We are used to downing stories of space exploration that come to us like stiff drinks, served neat, redolent with the high ester aromas of machismo. This is a consequence not only of gender imbalance in science, but of the emphasis on strength and resilience that is often used to assure funding agencies and taxpayers that their dollars are being put to good use. Readers curious about how space missions go from idea to liftoff will appreciate hearing about the incredible amount of forethought, creativity and battle-testing that spacecraft and the many people who manage them (often hundreds of them, over a mission’s lifetime) have to go through. And certainly, the success of the OSIRIS-REx mission has been made possible by the tremendous force of human labor and grit.

    Having said that, the unknown remains the gremlin in the gears: OSIRIS-REx arrives in orbit around Bennu only to find itself in a peppery mist of stones unexpectedly ejected from the asteroid’s surface. It turns out to be more a pile of loosely bound rubble than a single intransigent block, flaking like a saltine at the slightest touch. Much like best-laid plans, its solidity is an illusion. At some point, the stolid scientific bravado falls away, even when almost everything works out, an experience that Lauretta captures with clarity.

    Along the path to OSIRIS-REx reaching Bennu and bringing its scientific bounty home, readers learn of other space missions that faltered or were foiled by the unforeseeable. Looking to these failures, even the steeliest scientist feels nauseous fear for their own work, but also understands them as an opportunity to learn lessons that can ensure their own mission’s success. Still, not every mistake is a lesson — sometimes, things simply don’t go according to plan. Even after OSIRIS-REx returned its sample home last September, a wild success by any measure, the mission team found its investigation stymied when its sample collection case spent its first three months back on Earth stuck shut like an uncooperative pickle jar before the team could finally retrieve its precious contents.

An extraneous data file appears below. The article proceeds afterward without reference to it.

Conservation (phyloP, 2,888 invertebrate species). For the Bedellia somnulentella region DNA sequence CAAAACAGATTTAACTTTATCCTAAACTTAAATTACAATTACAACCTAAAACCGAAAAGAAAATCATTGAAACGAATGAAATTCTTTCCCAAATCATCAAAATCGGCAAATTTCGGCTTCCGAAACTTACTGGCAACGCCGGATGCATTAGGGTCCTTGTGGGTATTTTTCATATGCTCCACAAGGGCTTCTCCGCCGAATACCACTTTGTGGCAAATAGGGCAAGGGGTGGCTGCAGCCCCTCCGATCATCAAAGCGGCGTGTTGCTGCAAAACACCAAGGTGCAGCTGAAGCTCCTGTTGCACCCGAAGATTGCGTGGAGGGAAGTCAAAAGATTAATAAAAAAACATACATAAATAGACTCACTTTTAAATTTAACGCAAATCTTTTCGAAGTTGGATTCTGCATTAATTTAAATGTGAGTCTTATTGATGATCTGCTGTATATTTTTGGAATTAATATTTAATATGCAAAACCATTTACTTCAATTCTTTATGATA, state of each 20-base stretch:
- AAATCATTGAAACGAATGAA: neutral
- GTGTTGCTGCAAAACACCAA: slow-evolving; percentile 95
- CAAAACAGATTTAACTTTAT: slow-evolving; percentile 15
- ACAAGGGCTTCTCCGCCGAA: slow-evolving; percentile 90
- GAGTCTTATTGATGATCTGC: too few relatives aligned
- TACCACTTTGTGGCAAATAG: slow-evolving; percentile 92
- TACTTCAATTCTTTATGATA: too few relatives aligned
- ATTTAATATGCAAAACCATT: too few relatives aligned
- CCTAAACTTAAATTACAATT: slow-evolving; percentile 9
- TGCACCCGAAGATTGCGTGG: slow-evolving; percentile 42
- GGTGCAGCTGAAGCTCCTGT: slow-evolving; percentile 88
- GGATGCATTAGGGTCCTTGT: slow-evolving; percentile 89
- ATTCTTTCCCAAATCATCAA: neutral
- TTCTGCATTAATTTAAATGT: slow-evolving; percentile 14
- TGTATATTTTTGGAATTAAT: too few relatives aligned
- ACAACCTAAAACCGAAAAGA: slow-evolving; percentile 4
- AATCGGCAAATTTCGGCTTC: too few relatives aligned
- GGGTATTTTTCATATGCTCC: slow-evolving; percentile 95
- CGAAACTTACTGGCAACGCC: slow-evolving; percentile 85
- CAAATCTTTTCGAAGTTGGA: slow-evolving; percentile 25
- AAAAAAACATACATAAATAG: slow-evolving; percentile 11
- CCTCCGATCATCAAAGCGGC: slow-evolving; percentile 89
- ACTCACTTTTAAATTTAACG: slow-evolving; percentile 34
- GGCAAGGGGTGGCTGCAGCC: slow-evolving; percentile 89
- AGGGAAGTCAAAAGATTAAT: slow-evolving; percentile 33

Sure, studying asteroids like Bennu can help us better understand how to handle a potential impact, but, again, that’s hardly the real story here. Rather, the humble pebbles that the team finally unboxed are a time machine to the very beginnings of our solar system, the common origin we share not only with other living things, but with everything that exists in our corner of the cosmos, alive or not. While meteorites routinely land on our planet, they are transformed by the tremendous heat of blazing through Earth’s atmosphere, and further changed by the environment of our planet. By contrast, OSIRIS-REx ferried Bennu’s dusky carbon silt back unaltered, still bearing the traces of what our solar system was like when life was getting started here on Earth.

    We don’t yet know how exactly life on Earth began. We do, however, know that humanity, and all the life we see around us, is built on a complex scaffolding of carbon atoms, those sociable little particles that bond to one another so well. Presumably, at some point, there was both chance and fragility in the process, an intersection of possibilities that found success, where there had been only failure before. And sometimes, as was the case when a young Lauretta opened a student newspaper to see an ad that read “WORK FOR NASA,” the entire arc of the universe can be changed in a single, subtle moment.

    Lucianne Walkowicz is an astronomer, movement artist and educator based in Chicago.

    A Scientist’s Journey to the Dawn of our Solar System

    Grand Central. 320 pp. $30